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Baltimore County Teachers School Political Leaders on the Problems with Common Core

John Lee

Baltimore County teachers repeatedly stuck figurative knives and forks in their leaders’ implementation of the controversial Common Core standards during their annual legislative breakfast over the weekend. Members of TABCO, the Teachers Association of Baltimore County, complained to local and state political leaders that they have been overwhelmed by a tsunami of reforms. It’s a wave that includes Common Core.

They said Common Core has been poorly implemented: that it’s been a rush job, it was given to teachers too late and that they’ve had to work extra hours to put in place the more rigorous curriculum with little training.

TABCO President Abby Beytin said teachers weren’t asked for their advice about the set of national standards the state adopted and is requiring localities to implement. And that led to a train wreck. “What surgeon asks the hospital administrator how to perform delicate surgery?” Beytin said. “Yet teachers are constantly being directed how to teach.”

Maryland is among 45 other states and the District of Columbia that have adopted the Common Core curriculum. Delegate John Olszewski, chairman of the county’s House delegation, state senate candidate, and former teacher, cited a Maryland State Education Association poll of teachers in which 43 percent said they received their curriculum two weeks or less ahead of time. “I can tell you right now if I were still teaching, my hair is going grey already, which is a concern, but I would have no hair because I would be pulling it out,” Olszewski said.

Baltimore County School Superintendent Dallas Dance told the teachers he gets it and promised that help is on the way. Dance said elementary school teachers will have in their hands the English Common Core curriculum for the next school year by June first. He said he will set aside about two million dollars to pay for teacher training. And Dance said he will hire more substitutes so teachers can at times step away from the classroom to learn the Common Core curriculum. Dance said he’ll let the individual schools figure out how to make that work, so teachers aren’t missing in action from their classrooms.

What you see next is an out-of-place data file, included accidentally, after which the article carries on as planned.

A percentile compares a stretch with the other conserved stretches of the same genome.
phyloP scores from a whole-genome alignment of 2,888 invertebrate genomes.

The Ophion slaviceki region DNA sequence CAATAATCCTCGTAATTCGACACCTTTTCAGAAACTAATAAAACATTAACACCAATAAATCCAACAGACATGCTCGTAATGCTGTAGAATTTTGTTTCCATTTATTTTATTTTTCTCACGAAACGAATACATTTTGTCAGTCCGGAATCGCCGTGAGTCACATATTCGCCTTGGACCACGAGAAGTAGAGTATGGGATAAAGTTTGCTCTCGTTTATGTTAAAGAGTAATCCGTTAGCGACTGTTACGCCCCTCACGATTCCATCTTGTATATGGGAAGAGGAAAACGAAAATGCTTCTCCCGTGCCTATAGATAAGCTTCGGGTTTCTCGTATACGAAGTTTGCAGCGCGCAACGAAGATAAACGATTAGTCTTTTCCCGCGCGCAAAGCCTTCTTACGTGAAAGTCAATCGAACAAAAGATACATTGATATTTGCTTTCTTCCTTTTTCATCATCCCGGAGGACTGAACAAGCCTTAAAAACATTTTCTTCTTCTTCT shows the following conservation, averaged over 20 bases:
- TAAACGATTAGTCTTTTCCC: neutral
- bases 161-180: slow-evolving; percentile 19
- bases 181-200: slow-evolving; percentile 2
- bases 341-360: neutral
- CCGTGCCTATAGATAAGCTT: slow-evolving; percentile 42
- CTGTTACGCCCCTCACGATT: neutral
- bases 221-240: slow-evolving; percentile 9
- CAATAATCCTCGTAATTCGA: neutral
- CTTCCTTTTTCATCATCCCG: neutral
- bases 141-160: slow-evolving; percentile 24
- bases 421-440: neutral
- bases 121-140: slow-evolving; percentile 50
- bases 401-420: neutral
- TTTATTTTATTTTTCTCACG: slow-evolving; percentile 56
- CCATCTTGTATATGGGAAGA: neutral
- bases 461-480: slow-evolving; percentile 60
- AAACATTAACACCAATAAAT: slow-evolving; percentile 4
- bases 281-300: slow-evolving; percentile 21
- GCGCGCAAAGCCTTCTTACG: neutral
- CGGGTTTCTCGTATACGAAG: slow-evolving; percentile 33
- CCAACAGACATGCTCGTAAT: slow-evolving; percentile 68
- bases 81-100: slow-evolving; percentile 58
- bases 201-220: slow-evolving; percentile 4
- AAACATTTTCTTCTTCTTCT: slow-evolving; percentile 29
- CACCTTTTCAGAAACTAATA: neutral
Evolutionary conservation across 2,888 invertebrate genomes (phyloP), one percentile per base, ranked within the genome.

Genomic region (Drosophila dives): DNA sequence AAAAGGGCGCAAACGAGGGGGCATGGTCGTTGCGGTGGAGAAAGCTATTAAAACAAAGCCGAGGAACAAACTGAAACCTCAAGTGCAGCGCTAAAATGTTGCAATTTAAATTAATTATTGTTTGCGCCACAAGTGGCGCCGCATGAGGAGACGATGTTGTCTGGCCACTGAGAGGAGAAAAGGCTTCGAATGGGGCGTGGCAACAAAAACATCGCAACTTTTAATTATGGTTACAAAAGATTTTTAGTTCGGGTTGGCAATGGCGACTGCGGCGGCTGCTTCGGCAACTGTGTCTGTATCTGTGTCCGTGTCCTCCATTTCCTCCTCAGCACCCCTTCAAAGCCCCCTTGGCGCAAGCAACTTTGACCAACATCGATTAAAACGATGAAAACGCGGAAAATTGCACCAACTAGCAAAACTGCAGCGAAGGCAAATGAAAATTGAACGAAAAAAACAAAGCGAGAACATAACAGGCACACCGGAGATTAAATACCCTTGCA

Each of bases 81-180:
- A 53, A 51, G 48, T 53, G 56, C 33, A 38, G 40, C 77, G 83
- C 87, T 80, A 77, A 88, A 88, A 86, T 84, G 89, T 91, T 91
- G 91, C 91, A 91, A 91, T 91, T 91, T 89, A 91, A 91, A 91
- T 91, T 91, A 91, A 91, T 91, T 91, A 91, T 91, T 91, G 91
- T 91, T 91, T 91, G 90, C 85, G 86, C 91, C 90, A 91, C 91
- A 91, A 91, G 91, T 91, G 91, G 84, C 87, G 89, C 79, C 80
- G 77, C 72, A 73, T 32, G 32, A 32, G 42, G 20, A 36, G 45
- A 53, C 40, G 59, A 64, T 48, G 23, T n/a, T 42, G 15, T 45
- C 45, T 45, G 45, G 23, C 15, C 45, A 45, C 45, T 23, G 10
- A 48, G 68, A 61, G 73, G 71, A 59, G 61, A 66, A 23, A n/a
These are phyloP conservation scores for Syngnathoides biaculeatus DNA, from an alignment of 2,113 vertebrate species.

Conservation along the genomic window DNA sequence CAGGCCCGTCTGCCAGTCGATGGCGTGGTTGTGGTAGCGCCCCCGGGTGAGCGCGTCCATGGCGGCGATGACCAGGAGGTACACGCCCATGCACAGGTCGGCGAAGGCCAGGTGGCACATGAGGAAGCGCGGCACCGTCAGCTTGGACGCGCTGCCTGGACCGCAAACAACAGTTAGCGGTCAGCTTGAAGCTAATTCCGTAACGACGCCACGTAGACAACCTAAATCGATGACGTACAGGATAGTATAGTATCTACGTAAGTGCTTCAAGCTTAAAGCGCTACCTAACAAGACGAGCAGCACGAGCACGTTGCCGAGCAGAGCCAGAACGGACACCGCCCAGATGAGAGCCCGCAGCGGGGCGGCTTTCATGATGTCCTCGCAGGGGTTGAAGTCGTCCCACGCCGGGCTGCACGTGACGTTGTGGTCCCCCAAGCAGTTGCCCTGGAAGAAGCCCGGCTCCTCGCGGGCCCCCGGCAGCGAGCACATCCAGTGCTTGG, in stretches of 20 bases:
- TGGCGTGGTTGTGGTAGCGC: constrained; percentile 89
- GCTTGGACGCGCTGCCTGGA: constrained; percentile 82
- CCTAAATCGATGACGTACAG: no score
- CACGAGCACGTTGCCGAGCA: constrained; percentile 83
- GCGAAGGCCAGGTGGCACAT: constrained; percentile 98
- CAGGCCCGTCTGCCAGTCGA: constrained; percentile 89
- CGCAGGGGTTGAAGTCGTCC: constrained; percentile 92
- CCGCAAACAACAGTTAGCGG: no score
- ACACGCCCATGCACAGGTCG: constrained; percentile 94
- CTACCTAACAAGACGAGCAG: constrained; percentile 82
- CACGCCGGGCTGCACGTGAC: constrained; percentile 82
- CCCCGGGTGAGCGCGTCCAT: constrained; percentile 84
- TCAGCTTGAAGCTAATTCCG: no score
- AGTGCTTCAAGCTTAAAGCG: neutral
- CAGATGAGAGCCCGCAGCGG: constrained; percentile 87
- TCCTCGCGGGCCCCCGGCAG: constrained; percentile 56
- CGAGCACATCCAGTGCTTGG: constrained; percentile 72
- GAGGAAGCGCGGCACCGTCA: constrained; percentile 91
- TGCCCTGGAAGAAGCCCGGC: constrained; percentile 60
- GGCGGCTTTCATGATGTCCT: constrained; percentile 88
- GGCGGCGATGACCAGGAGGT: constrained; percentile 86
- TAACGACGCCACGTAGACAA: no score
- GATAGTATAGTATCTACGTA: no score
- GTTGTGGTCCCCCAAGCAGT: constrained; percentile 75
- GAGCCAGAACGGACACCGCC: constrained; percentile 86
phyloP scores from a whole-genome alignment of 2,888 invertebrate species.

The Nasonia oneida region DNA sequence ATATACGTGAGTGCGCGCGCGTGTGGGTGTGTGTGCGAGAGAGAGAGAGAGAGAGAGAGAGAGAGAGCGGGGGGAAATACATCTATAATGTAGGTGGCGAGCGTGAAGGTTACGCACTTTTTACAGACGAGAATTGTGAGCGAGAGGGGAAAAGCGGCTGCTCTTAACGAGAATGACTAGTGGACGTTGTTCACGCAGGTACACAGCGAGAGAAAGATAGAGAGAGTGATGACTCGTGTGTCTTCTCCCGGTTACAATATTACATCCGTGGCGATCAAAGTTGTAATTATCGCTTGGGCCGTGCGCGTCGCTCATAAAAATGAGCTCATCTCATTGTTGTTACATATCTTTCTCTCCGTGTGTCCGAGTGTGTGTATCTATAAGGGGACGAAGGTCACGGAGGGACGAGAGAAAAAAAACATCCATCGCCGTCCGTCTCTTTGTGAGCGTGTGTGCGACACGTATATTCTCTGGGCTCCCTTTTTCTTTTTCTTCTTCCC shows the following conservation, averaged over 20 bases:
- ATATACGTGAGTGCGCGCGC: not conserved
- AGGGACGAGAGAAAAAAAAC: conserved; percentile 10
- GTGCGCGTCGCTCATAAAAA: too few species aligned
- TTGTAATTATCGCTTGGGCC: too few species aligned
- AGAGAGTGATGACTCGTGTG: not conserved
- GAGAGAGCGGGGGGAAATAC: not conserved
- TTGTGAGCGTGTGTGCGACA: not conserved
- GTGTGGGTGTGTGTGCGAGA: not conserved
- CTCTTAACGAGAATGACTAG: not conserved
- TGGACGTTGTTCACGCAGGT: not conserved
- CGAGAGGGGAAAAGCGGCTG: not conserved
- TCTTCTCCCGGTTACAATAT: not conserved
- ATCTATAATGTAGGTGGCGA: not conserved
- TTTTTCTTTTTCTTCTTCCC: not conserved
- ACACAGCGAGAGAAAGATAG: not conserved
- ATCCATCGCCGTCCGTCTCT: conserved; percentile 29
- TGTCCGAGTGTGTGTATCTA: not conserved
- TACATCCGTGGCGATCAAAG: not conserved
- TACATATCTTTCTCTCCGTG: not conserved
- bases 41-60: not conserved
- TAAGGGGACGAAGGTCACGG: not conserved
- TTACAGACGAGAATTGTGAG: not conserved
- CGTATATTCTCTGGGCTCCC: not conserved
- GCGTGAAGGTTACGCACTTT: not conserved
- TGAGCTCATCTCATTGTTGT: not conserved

TABCO filed a grievance against the county school board last November on behalf of the 8.700 teachers in the system. Union leaders said some teachers were working 30 hours or more extra each week just to keep up with the changes.

Baltimore County School Board President Larry Schmidt agreed there have been a lot of stumbles out of the gate with the Common Core and that some of the fault lies with the county.  But he said change is hard, and that everyone needs to come together to make it work because like it or not, common core is here to stay. “Grievances for resistance sake, at least in my view, is not the path to cooperation that will lead to a teamwork approach which I think we really need to get this goal accomplished,” Schmidt said.

Beytin said in an e-mail that the union is working with the school system to address the issues involved. “The grievance will most likely take quite some time to resolve since the issues are so overwhelming,” she wrote. “Our goal is to work with the system to make the changes necessary.”

Cheryl Bost, vice president of the Maryland State Education Association, set another goal for the teachers: get legislators and county officials to lean on the state and federal departments of education to slow the pace of reform. She said she wants no new education reforms until the current problems are fixed. “We have to provide our educators time, resources, professional development and the technology they need to be successful in the classroom,” Bost said.

State Senator Katherine Klausmeier told the teachers to call their legislators during the upcoming 90 day session with solutions on how they can help make things better in the classroom.